This study aims to investigate the characteristics of the physical work environment that are known and used in practice to promote creativity for innovative start-up workplaces. The first part of the study identified these characteristics from a content and visual analysis, and examined the current state of implementation of these characteristics in the work environments of innovative start-up companies. The second part of the study examined criticalness and practicality of these characteristics in the workplace with a group of experts in the workplace design, evaluation and management.
A content and visual analysis for written and visual images was conducted to identify a comprehensive list of characteristics of the physical work environment critical to creativity of the workplace. With the seven characteristics identified, an instrument was developed and interviews were conducted to assess the physical work environments of 22 innovative start-up companies in Michigan. Following up the interviews, an expert group was formed with 26 professionals including architects, interior designers, facility managers and CEOs. A survey was conducted with them to understand the significance and implementation issues among the seven characteristics.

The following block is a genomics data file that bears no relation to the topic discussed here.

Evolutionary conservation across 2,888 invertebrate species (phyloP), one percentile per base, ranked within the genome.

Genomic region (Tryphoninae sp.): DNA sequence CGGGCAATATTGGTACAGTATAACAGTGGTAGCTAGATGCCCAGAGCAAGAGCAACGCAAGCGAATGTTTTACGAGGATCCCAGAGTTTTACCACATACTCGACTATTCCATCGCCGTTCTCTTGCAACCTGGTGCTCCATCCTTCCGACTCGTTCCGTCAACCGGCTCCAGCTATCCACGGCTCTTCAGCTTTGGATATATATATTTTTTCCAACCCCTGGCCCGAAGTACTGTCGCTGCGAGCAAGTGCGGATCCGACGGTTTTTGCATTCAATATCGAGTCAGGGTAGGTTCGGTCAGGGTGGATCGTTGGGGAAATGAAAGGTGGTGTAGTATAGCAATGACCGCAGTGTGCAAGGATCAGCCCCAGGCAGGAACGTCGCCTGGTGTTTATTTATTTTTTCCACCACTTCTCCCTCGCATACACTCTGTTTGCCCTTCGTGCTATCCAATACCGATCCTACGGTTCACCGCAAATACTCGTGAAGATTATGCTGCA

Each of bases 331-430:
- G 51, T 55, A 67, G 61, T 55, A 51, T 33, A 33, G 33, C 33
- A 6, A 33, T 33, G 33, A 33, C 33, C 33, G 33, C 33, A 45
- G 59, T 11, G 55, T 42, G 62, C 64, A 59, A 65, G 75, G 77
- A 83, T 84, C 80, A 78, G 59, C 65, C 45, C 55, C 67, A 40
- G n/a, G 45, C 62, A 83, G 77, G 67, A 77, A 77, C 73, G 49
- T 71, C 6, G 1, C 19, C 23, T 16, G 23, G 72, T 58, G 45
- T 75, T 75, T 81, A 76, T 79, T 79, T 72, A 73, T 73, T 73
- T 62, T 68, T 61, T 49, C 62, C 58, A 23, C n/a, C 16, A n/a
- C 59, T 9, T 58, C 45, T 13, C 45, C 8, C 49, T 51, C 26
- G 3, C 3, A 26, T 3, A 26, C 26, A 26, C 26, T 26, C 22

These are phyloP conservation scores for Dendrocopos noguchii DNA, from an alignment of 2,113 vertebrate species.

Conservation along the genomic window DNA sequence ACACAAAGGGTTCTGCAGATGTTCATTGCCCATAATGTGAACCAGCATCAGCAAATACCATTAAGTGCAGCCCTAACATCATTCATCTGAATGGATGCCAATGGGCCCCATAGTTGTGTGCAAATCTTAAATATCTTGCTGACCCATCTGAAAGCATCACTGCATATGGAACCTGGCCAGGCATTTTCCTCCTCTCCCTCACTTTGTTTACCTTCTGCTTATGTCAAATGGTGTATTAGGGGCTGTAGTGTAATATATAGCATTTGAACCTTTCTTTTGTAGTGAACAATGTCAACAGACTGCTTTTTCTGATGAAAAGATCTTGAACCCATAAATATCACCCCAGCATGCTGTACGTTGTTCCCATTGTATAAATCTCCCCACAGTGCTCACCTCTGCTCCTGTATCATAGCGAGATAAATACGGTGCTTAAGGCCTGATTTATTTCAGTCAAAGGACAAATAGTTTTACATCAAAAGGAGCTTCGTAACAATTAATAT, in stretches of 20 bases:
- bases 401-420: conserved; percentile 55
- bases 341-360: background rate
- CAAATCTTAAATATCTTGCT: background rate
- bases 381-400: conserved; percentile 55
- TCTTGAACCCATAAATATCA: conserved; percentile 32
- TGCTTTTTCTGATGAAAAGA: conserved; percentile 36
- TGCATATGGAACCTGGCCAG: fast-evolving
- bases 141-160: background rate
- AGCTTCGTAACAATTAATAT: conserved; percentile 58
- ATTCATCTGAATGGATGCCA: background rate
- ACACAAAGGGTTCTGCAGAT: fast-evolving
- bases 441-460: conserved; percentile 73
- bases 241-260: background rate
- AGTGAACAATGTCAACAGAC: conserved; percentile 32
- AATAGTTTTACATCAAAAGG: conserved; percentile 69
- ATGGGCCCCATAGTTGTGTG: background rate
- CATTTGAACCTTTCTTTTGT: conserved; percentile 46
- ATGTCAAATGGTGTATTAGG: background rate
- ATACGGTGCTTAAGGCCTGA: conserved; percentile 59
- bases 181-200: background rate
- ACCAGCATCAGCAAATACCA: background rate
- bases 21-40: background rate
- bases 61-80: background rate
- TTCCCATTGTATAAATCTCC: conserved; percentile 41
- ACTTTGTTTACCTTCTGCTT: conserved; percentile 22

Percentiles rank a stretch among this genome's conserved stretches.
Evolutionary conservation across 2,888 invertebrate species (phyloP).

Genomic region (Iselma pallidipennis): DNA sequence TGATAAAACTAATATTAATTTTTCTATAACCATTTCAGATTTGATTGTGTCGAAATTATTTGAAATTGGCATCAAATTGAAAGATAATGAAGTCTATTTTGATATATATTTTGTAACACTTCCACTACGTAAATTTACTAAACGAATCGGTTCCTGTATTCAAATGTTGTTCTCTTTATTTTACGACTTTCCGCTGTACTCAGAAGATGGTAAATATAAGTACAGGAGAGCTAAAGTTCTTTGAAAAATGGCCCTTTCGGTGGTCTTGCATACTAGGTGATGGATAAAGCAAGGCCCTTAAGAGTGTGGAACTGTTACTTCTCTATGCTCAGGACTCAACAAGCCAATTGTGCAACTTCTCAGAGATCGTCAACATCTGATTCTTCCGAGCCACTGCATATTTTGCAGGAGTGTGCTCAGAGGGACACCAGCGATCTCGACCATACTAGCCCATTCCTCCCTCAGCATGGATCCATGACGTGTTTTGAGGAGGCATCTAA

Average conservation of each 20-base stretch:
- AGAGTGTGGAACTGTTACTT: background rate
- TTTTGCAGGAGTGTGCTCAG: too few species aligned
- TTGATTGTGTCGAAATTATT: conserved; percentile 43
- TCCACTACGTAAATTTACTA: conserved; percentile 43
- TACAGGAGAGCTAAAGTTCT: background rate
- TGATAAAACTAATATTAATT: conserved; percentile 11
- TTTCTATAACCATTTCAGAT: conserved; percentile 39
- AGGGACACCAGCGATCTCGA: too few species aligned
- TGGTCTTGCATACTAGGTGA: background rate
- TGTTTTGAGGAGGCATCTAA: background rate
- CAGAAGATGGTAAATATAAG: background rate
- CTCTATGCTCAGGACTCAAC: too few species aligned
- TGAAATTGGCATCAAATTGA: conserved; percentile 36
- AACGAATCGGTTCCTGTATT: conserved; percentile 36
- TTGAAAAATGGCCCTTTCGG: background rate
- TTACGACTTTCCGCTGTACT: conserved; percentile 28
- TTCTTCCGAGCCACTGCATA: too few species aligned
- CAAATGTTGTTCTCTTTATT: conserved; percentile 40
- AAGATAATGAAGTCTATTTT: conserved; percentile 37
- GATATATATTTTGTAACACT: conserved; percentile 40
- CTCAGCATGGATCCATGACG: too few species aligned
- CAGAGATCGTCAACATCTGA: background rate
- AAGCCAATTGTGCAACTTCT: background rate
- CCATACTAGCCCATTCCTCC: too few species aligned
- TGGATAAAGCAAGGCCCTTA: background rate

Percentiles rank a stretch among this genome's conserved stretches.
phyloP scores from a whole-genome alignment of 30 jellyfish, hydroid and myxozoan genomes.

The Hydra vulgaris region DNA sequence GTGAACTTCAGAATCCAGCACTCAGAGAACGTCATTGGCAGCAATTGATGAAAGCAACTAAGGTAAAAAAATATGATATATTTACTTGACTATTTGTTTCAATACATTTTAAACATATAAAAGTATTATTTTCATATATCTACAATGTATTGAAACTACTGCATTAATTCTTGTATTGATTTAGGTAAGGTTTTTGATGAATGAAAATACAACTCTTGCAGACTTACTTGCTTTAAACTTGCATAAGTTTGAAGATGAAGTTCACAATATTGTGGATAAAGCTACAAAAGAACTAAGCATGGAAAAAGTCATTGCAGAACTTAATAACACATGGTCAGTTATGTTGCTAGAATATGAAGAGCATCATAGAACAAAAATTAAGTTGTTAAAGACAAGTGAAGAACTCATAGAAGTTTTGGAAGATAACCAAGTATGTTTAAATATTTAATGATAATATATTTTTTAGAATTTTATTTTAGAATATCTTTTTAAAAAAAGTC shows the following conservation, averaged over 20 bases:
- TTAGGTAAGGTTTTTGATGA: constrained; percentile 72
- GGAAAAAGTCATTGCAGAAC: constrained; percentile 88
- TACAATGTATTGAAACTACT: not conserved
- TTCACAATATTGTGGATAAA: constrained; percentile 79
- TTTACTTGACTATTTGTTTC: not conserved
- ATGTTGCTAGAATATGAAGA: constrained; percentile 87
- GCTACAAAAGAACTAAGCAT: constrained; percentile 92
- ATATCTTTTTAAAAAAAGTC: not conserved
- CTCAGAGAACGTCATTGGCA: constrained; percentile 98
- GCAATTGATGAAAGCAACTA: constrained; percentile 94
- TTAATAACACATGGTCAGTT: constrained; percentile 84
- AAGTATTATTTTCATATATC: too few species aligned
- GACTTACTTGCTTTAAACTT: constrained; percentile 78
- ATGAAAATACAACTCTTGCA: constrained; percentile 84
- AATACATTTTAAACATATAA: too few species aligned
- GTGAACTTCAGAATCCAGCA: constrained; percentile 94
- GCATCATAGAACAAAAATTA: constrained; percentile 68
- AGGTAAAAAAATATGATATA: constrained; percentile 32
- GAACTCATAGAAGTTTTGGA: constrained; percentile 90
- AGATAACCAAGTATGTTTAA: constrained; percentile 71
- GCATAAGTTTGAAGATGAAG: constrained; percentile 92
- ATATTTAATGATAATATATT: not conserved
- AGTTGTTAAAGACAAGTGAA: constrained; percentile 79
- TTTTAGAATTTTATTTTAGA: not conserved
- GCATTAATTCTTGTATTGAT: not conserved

The most frequently incorporated characteristics in the innovative start-up companies in Michigan were spaces for idea generation, technology interface for collaboration and spaces for a short mental break or social hangout. The three most important physical work environmental characteristics for companies to produce creative, innovative ideas and products/services for growth and market competitiveness were balanced layout, technology interface for collaboration and spaces for idea generation.
The study provides a comprehensive framework to evaluate creative workplace regarding the physical environment. It also offers insights on the work environments of the innovative start-up companies for increased creativity and innovation performance in the workplace.
While the author was not a member of the grant recipient team, the author would like to thank the Michigan Council for Arts and Cultural Affairs for funding the Arts and the Innovative Workplace (AIW) Project where a part of this study was conducted, and the project team for allowing the author to conduct the study and share the data.
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